On July 3, 2007, Shuttle America received approval from the ICAO to change its ATC callsign from Shuttlecraft to Mercury. However, prior to the changing of the callsign to Mercury it was changed to Crossroads, but the word cross was confusing to air traffic controllers. This change was necessary due to the similar sounding Air Shuttle callsign used by Mesa Airlines. Although Mercury proved to be a suitable callsign, at busier airports and TRACONs it can often tend to sound much like "American", but with very different ranges in flight numbers between the two carriers it does not raise much of a real issue for pilots and controllers alike. The IDENT code remained the same as TCF. The IATA code of the airline has remained S5 through this time.
Operated as United Express
Operated as Delta Connection
As of December 2013, the Shuttle America fleet consists of the following aircraft:
|Embraer E-170||40||2||6||16||48||70||United Express||2 planes on wet lease from Republic Airlines For Delta
2 unbranded planes
|Embraer E-175||16||—||12||12||52||76||Delta Connection/Delta Shuttle|
Shuttle America has not lost a plane or had a fatality, it has however had incidents in its history.
- On June 8, 2005, Shuttle America, operating as United Express flight 7534, inbound from Dallas/Ft. Worth, skidded off Runway 19L at Washington Dulles International Airport after being unable to lock the right main landing gear for landing, and the gear failed on the Embraer 170 aircraft. None of the crew or passengers were reported injured.
- On February 18, 2007, Shuttle America, operating as Delta Connection flight 6448, skidded off the shorter 6,017 foot crosswind runway and crashed through a fence while landing on runway 28 at 3:14pm at Cleveland Hopkins International Airport at the end of the Delta Connection flight from Hartsfield-Jackson Atlanta International Airport. None of the 70 passengers and four crew on board the Embraer 170 were reported injured.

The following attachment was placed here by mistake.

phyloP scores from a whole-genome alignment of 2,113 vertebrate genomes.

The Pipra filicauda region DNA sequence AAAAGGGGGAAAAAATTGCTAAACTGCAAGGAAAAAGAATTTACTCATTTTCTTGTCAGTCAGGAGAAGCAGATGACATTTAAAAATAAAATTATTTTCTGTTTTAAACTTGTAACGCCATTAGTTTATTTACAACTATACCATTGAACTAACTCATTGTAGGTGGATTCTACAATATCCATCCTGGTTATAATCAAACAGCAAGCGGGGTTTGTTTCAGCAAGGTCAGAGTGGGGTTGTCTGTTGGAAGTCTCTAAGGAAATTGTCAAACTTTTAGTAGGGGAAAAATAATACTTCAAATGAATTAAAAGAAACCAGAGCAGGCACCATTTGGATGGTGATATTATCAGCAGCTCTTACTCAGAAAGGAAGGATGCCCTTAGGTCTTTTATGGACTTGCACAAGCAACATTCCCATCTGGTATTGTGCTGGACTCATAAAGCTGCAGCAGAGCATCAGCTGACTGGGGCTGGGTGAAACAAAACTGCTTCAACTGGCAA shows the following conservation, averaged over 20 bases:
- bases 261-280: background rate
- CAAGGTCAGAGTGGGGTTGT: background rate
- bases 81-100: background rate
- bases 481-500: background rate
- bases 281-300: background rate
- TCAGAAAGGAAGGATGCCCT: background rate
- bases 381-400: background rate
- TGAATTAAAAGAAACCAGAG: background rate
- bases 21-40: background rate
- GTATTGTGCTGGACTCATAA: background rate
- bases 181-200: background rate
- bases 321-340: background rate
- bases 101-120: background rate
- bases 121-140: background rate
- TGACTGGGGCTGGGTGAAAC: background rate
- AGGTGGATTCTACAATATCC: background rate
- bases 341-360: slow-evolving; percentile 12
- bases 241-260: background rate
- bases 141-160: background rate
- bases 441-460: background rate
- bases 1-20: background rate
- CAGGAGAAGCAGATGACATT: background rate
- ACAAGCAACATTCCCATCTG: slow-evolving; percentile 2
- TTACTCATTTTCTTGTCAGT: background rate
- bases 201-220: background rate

- On February 27, 2012, a Shuttle America Embraer E-170 aircraft operating as United Express flight 5124 from Atlanta made an emergency landing at Newark Liberty International Airport after the pilots received an unsafe nose gear indication on approach; a fly-by of the tower confirmed the nose gear was retracted. The aircraft subsequently came to rest on runway 22L supported only by its main landing gear. The 66 passengers and 4 crew, none of them injured, were evacuated using slides and bused to the terminal.
- On June 13, 2013, a Shuttle America Embraer E-170 aircraft departing LaGuardia Airport was involved in a near-miss with a Delta Airlines Boeing 747 arriving at John F. Kennedy International Airport. Both aircraft were turning away from each other when they lost the required separation distance.
- ICAO8585 Edition 141
- "Contact Us." Republic Airways Holdings. Retrieved on May 19, 2009.
- Flight International 12–18 April 2005
- "Shuttle America Fleet of DH8 (History)". Airfleets. Retrieved 2010-03-25.
- "Mokulele, go! airlines merging". Honolulu Star-Bulletin. 2009-10-13. Retrieved 2009-11-13.
- "Shuttle America fleet". ch-aviation.ch. Retrieved 2013-12-29.
- Airliner Makes Belly Landing at Newark Airport. Airnation.net (2012-02-27). Retrieved on 2013-08-16.
- FAA investigates near-miss by 2 planes over NYC. CBS News (2013-06-21). Retrieved on 2013-08-16.